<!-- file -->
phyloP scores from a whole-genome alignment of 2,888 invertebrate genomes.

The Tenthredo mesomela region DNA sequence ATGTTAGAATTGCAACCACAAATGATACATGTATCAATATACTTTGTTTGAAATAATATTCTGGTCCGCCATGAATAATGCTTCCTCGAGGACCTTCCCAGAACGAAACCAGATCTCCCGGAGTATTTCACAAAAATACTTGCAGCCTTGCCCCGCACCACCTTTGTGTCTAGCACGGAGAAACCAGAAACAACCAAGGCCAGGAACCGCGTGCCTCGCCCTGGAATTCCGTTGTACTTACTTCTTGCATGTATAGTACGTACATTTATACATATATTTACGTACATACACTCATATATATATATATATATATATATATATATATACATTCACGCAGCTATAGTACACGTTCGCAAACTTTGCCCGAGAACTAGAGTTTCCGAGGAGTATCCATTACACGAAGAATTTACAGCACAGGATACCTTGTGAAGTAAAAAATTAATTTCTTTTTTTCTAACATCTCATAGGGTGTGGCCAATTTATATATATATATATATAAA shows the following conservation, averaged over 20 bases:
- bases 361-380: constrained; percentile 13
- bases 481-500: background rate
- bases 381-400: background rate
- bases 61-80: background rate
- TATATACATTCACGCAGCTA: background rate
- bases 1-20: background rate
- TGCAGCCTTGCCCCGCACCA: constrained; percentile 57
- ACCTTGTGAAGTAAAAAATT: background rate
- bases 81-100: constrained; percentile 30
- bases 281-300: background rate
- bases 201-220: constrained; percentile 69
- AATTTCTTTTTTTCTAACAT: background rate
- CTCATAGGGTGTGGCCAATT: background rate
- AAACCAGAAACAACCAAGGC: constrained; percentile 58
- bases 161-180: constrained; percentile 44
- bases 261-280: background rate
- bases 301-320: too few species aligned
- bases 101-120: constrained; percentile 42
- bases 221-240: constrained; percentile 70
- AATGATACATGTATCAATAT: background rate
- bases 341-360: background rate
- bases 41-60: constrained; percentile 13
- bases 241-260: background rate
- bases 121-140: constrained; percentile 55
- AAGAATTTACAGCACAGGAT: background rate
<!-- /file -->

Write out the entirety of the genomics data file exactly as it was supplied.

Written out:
phyloP scores from a whole-genome alignment of 2,888 invertebrate genomes.

The Tenthredo mesomela region DNA sequence ATGTTAGAATTGCAACCACAAATGATACATGTATCAATATACTTTGTTTGAAATAATATTCTGGTCCGCCATGAATAATGCTTCCTCGAGGACCTTCCCAGAACGAAACCAGATCTCCCGGAGTATTTCACAAAAATACTTGCAGCCTTGCCCCGCACCACCTTTGTGTCTAGCACGGAGAAACCAGAAACAACCAAGGCCAGGAACCGCGTGCCTCGCCCTGGAATTCCGTTGTACTTACTTCTTGCATGTATAGTACGTACATTTATACATATATTTACGTACATACACTCATATATATATATATATATATATATATATATATACATTCACGCAGCTATAGTACACGTTCGCAAACTTTGCCCGAGAACTAGAGTTTCCGAGGAGTATCCATTACACGAAGAATTTACAGCACAGGATACCTTGTGAAGTAAAAAATTAATTTCTTTTTTTCTAACATCTCATAGGGTGTGGCCAATTTATATATATATATATATAAA shows the following conservation, averaged over 20 bases:
- bases 361-380: constrained; percentile 13
- bases 481-500: background rate
- bases 381-400: background rate
- bases 61-80: background rate
- TATATACATTCACGCAGCTA: background rate
- bases 1-20: background rate
- TGCAGCCTTGCCCCGCACCA: constrained; percentile 57
- ACCTTGTGAAGTAAAAAATT: background rate
- bases 81-100: constrained; percentile 30
- bases 281-300: background rate
- bases 201-220: constrained; percentile 69
- AATTTCTTTTTTTCTAACAT: background rate
- CTCATAGGGTGTGGCCAATT: background rate
- AAACCAGAAACAACCAAGGC: constrained; percentile 58
- bases 161-180: constrained; percentile 44
- bases 261-280: background rate
- bases 301-320: too few species aligned
- bases 101-120: constrained; percentile 42
- bases 221-240: constrained; percentile 70
- AATGATACATGTATCAATAT: background rate
- bases 341-360: background rate
- bases 41-60: constrained; percentile 13
- bases 241-260: background rate
- bases 121-140: constrained; percentile 55
- AAGAATTTACAGCACAGGAT: background rate